What Counts…..

In October, Dr. Karen Stephen, the Director of Behavioral Health at Partnership Health Plan,  attended the CIBHS 2015 California Behavioral Health Policy Forum. She returned with some reflections from a presentation by Marvin Southard, the much-beloved retiring Director of Los Angeles County Mental Health Department. He presented one slide that highlighted what is important to acknowledge in treating both behavioral health and substance abuse problems.  He entitled the slide, “What Counts.”

He said that if we look at what contributes to overall health outcomes in terms of both length of life and quality of life, there are two factors that account for 50% of that outcome. The first is the physical environment in which people live which contributes 10% to overall health outcomes. This includes housing, transit, and air and water quality. The second are social and economic factors which contribute 40% to health outcomes. These include education, employment, income, family and social support, and community safety.

The other 50% of overal health outcomes are determined by clinical care and health behaviors.  Clinical care accounts for 20% of the overall outcome and includes access to care and quality of care.  Health behaviors include tobacco use, diet and exercise, alcohol and drug use, and sexual activity and account for 30% of the overall outcome.

As clinical providers and as health plans, therefore,  we can maximally impact 50% of what contributes to good health outcomes. The other 50% of physical environment and sociodemographic factors are unchartered territory for health providers. Interestingly, what we know now as public health grew from attempts to improve these other 50%. One theory for instance suggested that diseases were due to “bad air”. Interventions were designed to improve “bad air” with improvements in living conditions and sanitation.

With the advent of  germ theory of disease, focus was shifted back to biological causes of illness. Therapies were developed to attack the underlying pathology of disease, whether its microbiologic or genetic in origin.

Now the pendulum is swinging back. Socio-cultural context is re-emerging as key contributors to health outcomes. Educational inequality, income inequality, blighted and poor neighborhoods, and social exclusion and isolation are now recognized as major players for poor health outcomes. Economically-associated factors such as housing instability, under or un-employment, food insecurity, and limited access to health care are now considered key contributors.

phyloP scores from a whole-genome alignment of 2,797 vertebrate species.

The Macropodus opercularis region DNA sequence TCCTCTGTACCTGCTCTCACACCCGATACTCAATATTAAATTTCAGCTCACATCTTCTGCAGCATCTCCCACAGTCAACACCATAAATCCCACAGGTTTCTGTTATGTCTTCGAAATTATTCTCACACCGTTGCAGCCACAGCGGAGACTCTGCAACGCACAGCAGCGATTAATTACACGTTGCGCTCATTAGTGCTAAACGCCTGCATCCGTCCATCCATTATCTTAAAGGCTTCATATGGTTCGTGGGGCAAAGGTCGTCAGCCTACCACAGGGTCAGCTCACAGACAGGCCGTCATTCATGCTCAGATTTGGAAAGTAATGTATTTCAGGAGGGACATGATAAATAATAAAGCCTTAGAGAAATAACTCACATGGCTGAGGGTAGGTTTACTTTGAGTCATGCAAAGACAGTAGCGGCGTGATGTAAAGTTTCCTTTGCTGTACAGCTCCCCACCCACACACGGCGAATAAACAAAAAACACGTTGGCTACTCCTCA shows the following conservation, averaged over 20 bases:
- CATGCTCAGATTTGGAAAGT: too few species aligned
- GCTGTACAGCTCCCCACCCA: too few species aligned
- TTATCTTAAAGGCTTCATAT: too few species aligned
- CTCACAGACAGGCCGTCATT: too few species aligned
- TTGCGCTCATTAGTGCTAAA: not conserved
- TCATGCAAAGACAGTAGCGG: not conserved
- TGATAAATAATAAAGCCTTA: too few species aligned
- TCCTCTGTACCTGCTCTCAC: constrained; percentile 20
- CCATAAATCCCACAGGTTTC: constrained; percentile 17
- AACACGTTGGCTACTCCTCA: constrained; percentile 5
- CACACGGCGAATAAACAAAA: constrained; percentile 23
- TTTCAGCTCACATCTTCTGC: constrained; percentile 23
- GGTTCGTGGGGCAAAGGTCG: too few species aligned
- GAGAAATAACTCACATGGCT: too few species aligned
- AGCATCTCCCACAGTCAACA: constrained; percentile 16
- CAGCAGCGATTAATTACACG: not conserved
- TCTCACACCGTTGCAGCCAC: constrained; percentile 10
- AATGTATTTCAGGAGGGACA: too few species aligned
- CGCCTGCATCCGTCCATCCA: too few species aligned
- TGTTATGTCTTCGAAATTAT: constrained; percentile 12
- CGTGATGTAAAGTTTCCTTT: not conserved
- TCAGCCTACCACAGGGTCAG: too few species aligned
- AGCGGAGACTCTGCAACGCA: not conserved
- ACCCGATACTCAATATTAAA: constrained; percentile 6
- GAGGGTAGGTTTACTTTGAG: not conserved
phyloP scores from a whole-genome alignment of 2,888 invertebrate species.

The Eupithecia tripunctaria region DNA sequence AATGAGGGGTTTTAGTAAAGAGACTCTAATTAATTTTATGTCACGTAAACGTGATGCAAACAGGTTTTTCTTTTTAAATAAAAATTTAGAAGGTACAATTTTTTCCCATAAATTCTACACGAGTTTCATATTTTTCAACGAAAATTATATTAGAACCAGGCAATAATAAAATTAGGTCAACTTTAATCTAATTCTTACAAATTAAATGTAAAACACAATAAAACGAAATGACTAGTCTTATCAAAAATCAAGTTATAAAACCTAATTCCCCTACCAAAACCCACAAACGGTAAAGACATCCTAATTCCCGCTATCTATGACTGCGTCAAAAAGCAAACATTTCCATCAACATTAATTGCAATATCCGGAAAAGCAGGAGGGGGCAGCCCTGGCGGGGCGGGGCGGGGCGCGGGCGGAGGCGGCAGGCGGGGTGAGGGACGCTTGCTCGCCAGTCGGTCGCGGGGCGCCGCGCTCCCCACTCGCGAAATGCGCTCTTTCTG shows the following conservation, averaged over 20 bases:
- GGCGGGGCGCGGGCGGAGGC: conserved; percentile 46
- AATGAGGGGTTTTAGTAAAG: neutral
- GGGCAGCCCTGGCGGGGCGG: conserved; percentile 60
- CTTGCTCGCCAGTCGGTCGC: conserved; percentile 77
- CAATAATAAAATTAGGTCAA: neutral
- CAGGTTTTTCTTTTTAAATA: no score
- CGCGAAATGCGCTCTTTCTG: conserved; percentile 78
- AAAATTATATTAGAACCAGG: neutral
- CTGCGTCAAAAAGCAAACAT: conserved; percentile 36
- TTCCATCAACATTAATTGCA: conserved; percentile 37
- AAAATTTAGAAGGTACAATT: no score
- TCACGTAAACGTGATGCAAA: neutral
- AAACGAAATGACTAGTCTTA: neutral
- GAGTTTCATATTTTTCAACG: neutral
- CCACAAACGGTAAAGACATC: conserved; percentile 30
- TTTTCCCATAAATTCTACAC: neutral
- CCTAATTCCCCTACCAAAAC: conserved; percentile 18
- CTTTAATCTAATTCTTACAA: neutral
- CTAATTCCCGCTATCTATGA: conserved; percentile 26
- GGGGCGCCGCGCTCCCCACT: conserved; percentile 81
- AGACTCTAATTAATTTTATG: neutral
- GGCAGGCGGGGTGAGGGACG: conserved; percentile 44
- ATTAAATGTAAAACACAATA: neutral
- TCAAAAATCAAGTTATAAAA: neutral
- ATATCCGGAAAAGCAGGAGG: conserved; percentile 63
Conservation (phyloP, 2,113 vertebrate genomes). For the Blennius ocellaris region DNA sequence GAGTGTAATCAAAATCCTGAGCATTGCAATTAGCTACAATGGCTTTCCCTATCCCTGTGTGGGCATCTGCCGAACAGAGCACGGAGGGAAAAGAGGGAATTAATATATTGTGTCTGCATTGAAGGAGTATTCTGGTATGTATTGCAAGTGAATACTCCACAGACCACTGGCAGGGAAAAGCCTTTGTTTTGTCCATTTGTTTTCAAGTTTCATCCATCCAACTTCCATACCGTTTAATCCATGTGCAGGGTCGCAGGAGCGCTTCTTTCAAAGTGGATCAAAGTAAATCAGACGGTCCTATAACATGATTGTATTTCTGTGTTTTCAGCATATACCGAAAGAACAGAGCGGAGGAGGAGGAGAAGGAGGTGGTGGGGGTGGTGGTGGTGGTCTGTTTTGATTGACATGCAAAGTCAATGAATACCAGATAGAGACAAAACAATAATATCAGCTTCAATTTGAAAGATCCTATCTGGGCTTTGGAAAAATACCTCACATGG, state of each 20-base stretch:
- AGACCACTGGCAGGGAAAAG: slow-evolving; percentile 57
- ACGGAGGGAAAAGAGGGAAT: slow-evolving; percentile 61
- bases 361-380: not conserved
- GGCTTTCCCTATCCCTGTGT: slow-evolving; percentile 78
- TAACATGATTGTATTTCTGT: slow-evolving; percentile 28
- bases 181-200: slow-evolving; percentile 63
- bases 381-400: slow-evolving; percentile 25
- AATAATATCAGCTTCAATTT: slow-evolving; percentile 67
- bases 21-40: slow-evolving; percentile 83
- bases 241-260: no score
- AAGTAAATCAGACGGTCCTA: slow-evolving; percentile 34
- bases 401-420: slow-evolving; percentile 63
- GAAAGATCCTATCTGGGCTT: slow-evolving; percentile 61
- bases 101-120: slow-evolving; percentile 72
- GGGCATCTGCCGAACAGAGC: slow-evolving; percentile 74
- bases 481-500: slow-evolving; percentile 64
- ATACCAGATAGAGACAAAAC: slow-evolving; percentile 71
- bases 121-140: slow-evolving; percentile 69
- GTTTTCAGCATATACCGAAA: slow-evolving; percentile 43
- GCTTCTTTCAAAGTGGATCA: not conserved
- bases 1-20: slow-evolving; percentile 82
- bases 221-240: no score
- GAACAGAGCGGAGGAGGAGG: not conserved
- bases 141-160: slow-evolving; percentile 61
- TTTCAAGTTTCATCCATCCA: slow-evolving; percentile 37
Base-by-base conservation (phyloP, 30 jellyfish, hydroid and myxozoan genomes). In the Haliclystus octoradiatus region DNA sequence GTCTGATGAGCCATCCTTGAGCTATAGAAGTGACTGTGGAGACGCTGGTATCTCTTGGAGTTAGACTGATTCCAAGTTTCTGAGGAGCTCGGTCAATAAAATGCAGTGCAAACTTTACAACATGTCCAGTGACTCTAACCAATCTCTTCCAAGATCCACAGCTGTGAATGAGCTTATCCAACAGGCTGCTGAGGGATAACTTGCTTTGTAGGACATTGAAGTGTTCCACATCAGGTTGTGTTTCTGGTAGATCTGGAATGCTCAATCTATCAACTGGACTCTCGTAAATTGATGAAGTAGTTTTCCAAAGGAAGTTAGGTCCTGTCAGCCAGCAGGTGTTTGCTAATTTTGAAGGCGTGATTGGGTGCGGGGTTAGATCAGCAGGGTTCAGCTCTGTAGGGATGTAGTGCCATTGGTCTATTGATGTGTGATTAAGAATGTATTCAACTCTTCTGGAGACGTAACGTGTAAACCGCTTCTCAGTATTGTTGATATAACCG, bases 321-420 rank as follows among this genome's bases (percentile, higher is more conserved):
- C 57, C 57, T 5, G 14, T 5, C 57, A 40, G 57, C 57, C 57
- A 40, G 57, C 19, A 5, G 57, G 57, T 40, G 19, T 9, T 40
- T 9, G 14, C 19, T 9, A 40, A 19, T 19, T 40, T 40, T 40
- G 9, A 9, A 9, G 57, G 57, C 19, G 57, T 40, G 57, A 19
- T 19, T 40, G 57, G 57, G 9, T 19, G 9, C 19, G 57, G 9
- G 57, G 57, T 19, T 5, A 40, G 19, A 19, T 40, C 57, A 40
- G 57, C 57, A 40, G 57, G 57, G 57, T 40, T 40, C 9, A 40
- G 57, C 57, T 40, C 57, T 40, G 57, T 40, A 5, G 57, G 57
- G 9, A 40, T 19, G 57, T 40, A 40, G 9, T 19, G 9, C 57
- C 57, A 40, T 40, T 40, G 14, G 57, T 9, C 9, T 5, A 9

Finally, adverse life experiences including both early life and later life experiences called ‘trauma-informed care’. History of sexual abuse, substance-impaired parents, physical or emotional abuse, especially early in  life, can scar the patient for life, and adversely affect their life-long health.

Project 25 is a shining example of how addressing social determinants of health can impact health outcomes. Undertaken in San Diego from 2010 to 2013 , Project 25 provided an integrated program addressing physical and mental health, substance abuse, and criminality.  Twenty eight of the highest cost individuals in the public system (including both health and judicial costs) were enrolled in an intensive program of services which emphasized “housing first” (with ongoing support to landlords to support stable housing), a comprehensive medical home (with all physical, mental health, substance abuse, and social services received in one location), and both harm reduction and abstinence philosophies for substance abuse (how many other programs allow beer in the fridge!). This program was funded by United Way and involved the   cooperation of a large consortium of public and community based health and judicial organizations.

Preprogram costs for all public services (ED visits, hospitalizations, arrests, days in jail, ambulance transportation) were $111,000 per person in 2010, while the individuals were still living on the streets. The median expense in 2013 was only one-tenth of that amount, less than $12,000,  after being placed in permanent housing with comprehensive services.  At the end of the project, one third were able to maintain their lives on their own, one third were on their way to doing so, and one third were determined to need the intensive services for the rest of their lives (still a savings compared to what was being spent on them without those services).

Successful programs throughout the state have used similar approaches.

  • First, a medical home with comprehensive mental and physical health services along with substance abuse treatment and social services.
  • Second, a capacity to address homelessness with housing options.
  • Third, the use of peer counselors to break down barriers
  • Fourth, identifying needs and making connections while the recipient is still incarcerated or hospitalized, especially when services are immediately available upon discharge.

A very touching moment at the CIBHS program was when a rehabilitated career-criminal drug abuser told the audience of health professionals that what was most important in his success, where there had been zero success before, was seeing a person who “looked like him” when he stepped out of prison, having counselors listen with unconditional acceptance. being immediately offered a housing voucher, and having a client-centered goal setting approach in all services provided. We need to pay heed to those we serve.

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